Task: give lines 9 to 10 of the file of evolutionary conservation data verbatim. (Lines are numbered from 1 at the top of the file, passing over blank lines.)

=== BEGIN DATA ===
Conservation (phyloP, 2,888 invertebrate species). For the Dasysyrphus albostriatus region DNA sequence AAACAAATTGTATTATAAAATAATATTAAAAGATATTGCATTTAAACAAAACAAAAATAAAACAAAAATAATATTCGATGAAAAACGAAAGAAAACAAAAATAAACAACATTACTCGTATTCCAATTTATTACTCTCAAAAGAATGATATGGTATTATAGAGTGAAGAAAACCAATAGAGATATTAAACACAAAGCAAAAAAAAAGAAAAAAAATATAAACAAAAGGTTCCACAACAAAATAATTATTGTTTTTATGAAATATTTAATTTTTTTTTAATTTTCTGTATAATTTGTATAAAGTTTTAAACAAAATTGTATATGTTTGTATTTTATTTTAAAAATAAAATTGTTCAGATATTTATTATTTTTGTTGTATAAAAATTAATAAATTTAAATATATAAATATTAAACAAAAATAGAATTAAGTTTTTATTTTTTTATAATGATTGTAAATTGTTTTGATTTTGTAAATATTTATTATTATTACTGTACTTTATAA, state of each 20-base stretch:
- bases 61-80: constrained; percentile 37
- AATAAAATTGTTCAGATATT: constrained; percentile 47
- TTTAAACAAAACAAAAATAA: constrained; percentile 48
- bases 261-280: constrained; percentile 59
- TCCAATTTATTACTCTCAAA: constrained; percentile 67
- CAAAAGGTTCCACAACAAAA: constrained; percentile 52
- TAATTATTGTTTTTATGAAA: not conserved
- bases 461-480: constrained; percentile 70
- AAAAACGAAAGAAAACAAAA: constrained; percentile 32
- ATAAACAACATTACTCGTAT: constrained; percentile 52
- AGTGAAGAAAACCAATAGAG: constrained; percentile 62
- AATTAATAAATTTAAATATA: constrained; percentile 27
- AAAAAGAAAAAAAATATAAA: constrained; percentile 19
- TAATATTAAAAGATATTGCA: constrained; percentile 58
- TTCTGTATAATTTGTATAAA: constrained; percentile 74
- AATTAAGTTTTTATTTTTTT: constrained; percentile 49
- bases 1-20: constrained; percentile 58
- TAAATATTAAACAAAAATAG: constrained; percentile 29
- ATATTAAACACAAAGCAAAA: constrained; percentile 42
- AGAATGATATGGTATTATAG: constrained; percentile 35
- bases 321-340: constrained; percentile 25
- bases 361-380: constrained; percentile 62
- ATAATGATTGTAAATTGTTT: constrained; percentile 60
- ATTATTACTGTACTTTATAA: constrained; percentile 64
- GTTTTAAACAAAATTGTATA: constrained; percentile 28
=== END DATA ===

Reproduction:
- bases 461-480: constrained; percentile 70
- AAAAACGAAAGAAAACAAAA: constrained; percentile 32